• 'Up Close” features have been updated to include: Arizona Passes Its Own Immigration Law, The Gulf Coast Oil Spill Blame Game: Federalism Falters, The TEA Party Movement Rises Up Out of Anger With Government, The Amazing Race: Barack v. Hillary in 2008: Caucuses v. Primaries, Three Scandal Ridden Governors Embarrass Their States, California Faces Fiscal Crisis, and The Texas Textbook Controversy.
  • A concise “Chapter Highlights” summary now appears at the end of every chapter to reinforce key topics
  • An end-of-book glossary has been added

New to this Edition

Updated and Revised coverage of:

  • Fiscal stress facing state and local governments—The Great Recession; unemployment and home foreclosure rates; near bankruptcy of California; more unfunded federal mandates; pressures to reduce the number of government employees, along with their pensions and health benefits; privatization; regionalism; cutback management; closing of prisons; layoffs of police officers.
  • Immigration—conflicts over immigration reform; Arizona’s immigration enforcement law, changing patterns and impacts of illegal immigration.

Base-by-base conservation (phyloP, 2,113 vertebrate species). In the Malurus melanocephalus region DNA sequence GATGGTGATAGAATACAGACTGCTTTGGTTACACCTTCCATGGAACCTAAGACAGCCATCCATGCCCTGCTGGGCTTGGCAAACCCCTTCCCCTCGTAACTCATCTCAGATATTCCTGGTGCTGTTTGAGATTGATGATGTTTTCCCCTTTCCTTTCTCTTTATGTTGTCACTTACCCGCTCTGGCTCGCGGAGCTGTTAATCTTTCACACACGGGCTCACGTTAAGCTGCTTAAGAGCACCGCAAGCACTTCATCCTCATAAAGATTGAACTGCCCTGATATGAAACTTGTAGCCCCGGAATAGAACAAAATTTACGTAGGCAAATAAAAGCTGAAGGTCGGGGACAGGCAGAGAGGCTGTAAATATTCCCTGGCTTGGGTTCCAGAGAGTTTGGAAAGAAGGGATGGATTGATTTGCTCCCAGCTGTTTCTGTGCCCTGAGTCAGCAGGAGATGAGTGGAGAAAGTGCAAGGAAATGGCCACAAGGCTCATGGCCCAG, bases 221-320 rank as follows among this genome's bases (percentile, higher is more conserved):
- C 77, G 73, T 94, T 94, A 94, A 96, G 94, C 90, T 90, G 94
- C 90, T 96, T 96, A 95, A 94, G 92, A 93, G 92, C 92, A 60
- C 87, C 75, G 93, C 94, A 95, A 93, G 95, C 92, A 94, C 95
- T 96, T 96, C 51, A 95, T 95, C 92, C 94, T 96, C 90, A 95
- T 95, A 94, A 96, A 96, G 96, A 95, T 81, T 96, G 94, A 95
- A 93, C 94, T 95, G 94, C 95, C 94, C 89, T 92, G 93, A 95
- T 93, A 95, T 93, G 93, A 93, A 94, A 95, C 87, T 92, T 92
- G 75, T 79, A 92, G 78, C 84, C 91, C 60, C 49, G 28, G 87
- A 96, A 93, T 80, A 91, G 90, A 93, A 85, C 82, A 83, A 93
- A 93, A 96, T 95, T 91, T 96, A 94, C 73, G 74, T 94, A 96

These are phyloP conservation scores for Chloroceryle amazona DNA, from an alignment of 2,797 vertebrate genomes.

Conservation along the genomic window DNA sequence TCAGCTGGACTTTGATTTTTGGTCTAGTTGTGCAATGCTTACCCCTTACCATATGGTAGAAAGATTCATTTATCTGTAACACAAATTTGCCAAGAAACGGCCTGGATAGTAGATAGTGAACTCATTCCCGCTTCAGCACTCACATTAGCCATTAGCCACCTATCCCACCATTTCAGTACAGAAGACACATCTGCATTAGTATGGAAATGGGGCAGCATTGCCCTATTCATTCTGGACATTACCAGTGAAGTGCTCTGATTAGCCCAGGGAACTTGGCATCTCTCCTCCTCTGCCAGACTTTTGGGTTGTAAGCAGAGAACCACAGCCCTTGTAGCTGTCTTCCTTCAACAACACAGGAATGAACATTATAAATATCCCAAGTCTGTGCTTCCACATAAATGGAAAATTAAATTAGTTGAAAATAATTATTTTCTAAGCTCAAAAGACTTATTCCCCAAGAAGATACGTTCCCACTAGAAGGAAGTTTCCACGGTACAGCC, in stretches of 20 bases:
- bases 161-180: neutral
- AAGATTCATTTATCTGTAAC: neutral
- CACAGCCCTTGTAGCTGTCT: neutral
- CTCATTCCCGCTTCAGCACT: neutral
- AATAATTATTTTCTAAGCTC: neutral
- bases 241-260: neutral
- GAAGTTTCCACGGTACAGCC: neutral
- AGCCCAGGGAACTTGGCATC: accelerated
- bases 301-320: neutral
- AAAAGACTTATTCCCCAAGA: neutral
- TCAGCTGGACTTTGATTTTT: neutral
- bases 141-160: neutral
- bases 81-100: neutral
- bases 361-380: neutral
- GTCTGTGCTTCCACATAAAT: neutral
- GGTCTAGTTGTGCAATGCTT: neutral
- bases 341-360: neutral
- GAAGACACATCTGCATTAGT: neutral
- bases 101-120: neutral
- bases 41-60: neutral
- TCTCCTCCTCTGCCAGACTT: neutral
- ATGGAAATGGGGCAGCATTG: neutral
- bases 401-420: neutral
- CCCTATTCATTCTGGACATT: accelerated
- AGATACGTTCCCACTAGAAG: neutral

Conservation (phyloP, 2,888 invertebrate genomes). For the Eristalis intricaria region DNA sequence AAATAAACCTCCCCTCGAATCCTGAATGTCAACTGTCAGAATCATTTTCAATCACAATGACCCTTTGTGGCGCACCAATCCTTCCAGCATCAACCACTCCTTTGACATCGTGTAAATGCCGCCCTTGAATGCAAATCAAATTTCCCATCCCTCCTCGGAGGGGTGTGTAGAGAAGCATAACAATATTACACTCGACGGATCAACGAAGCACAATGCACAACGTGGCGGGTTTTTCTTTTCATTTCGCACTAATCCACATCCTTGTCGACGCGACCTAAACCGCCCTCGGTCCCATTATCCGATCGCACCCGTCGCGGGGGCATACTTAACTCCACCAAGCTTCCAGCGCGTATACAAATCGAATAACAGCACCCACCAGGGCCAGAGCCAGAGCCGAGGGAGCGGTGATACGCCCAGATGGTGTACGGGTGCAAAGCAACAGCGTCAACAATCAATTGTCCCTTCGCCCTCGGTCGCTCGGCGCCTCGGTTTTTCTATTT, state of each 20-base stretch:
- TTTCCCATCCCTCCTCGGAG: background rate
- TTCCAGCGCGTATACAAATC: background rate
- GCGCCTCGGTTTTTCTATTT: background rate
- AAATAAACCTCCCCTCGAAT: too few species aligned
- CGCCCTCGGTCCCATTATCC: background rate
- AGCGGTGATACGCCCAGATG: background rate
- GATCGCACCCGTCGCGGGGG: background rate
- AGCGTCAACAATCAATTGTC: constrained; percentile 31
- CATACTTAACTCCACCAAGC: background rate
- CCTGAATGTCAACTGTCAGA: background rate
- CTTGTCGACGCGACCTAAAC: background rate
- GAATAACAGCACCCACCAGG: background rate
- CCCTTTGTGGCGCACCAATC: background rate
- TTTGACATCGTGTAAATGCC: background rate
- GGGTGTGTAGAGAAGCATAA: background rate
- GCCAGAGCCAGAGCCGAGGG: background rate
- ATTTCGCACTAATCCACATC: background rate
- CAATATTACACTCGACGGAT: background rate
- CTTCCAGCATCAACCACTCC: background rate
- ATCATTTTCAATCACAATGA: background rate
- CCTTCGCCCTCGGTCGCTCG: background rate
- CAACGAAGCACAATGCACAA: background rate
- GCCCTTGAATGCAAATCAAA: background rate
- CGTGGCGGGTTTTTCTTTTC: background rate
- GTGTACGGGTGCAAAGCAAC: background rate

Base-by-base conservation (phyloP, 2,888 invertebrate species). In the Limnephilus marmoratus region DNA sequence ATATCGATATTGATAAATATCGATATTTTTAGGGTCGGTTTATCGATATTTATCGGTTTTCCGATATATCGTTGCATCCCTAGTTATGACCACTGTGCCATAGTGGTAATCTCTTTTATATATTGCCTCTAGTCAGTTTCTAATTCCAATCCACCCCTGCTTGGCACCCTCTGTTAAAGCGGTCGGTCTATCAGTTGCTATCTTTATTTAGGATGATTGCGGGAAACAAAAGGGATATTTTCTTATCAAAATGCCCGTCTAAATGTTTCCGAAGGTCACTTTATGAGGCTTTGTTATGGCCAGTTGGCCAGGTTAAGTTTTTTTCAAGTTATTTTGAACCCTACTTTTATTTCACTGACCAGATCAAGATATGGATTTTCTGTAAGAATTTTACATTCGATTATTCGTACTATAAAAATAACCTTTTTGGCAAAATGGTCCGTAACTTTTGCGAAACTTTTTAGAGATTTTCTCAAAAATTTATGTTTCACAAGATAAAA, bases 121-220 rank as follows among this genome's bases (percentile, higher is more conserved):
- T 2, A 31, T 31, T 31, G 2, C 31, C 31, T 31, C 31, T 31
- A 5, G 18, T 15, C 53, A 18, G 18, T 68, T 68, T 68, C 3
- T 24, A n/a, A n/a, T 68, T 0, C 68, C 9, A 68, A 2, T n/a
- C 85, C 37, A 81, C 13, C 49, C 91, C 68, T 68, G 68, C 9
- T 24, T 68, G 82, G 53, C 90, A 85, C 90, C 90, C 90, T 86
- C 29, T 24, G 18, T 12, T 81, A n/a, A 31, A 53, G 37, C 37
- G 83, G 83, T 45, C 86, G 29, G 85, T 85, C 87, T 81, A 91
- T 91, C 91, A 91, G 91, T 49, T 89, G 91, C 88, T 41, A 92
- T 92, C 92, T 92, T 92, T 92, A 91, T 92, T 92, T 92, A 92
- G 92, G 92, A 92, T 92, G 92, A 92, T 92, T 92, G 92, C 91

• Money in politics—the Citizens United v. Federal Elections Commission ruling; the rise of self-financed candidates; escalating campaign costs; new efforts at campaign finance reform—more-detailed and timely disclosure laws, Clean Election laws, public financing; court rulings on contributions to judicial candidates.
  • Redistricting—controversies over methods (legislative v. independent commission); growing concerns about potential impacts of post-2010 redistricting (discrimination against minorities and the “out” political party); new definitions of a “majority-minority” district; expected legal challenges in 2012.
  • Campaigns and Elections—California’s new “top-two candidate” primary, changes in voting equipment across the states since the 2000 election; the spread of early voting; uncontrollable spending on ads by 527s (advocacy groups); web-based campaigning; the growing influence of social networks; costs of gubernatorial and legislative campaigns; role of pollsters; contrast of presidential caucuses v. primaries.
  • Individual rights—the U.S. Supreme Court’s new rulings on gun ownership; the rights of citizens who sign initiative petitions when their security may be at risk; protection of privacy rights in government records (cybersecurity); sexual orientation rights and same sex marriage policies and controversies.